It's been touted as the next big thing for decades, but only now is telecommuting gaining real traction. Businesses are realizing that allowing staff to work off-site lets them expand head counts without moving to larger quarters, accommodate workers' family obligations and keep staff productive when weather and life emergencies keep them home-bound.
Almost a third of Canadian companies already offer telecommuting in some form, according to a recent BMO survey, but that number looks set for a big jump. A global survey of IT executives suggests the share of organizations adopting the practice will rise from about 25% today to 83% by mid-2014.
There are powerful reasons for making the switch: employers can save $10,000 per year on each two-day-a-week telecom- muter through increased productivity and lower absenteeism and turnover, according to Telework Research Network, a Carlsbad, Calif. consultancy. On average, telecommuters are 20% to 40% more productive when working off-site, thanks to fewer interruptions, and often "give back" the majority of their saved commuting time by working longer, says Robyn Bews, program manager at WORKshift Calgary, a government-funded initiative that helps businesses adopt telecommuting.
But convincing managers of these benefits isn't always easy. Laura Hambley, a Calgary organizational psychologist who studies telecommuting, says bosses still cling to outdated ideas, such as the belief that "seeing employees in the office means they're working effectively." Just as many staffers need training to adapt to working remotely, managers need to adapt how they think about and communicate with their teams. Companies making the shift will need to invest in guiding often reluctant managers to focus on results in assessing employees, not time logged at their desk. Outside HR specialists also can help employers craft policies regarding which positions—and which personalities and work styles—suit telecommuting, and set clear expectations for off-site employees.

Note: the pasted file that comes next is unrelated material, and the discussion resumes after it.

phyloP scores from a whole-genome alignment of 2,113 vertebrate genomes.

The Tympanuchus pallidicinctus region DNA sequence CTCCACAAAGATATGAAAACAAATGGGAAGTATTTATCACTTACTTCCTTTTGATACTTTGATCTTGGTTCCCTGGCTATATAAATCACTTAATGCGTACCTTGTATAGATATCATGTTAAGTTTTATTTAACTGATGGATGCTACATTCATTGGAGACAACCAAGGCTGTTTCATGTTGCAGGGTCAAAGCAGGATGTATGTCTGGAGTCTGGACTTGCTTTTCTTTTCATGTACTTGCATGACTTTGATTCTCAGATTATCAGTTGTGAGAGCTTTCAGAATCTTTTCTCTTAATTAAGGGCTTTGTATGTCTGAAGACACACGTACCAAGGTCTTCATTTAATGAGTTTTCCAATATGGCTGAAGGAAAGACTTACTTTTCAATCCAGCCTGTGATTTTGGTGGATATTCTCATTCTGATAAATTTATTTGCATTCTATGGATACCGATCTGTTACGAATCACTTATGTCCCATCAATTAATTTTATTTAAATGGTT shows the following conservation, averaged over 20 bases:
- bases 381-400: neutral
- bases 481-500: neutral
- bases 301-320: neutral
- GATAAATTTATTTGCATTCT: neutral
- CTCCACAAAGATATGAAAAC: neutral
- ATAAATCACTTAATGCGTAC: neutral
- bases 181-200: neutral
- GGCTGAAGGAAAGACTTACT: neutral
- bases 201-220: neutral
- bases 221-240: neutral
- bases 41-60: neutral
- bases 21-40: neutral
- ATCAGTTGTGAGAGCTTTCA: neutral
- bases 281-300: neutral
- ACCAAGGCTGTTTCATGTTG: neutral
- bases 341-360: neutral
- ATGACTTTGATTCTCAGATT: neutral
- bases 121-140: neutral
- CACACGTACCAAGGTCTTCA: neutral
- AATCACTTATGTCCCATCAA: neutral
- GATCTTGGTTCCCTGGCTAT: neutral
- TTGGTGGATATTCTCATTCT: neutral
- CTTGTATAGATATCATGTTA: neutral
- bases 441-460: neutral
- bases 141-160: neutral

On the logistical side, organizations will need to set up and maintain remote employees' links with the office. "Security has always been a big concern, but the technological leaps we've experienced is one of the big reasons teleworking is more predominant," says Sunil Mistry, a partner with KPMG Enterprise in Toronto. Employers, especially those without dedicated IT departments, will need partners to assist in setting up virtual private networks and sourcing software that allows staff in any location to use the same applications.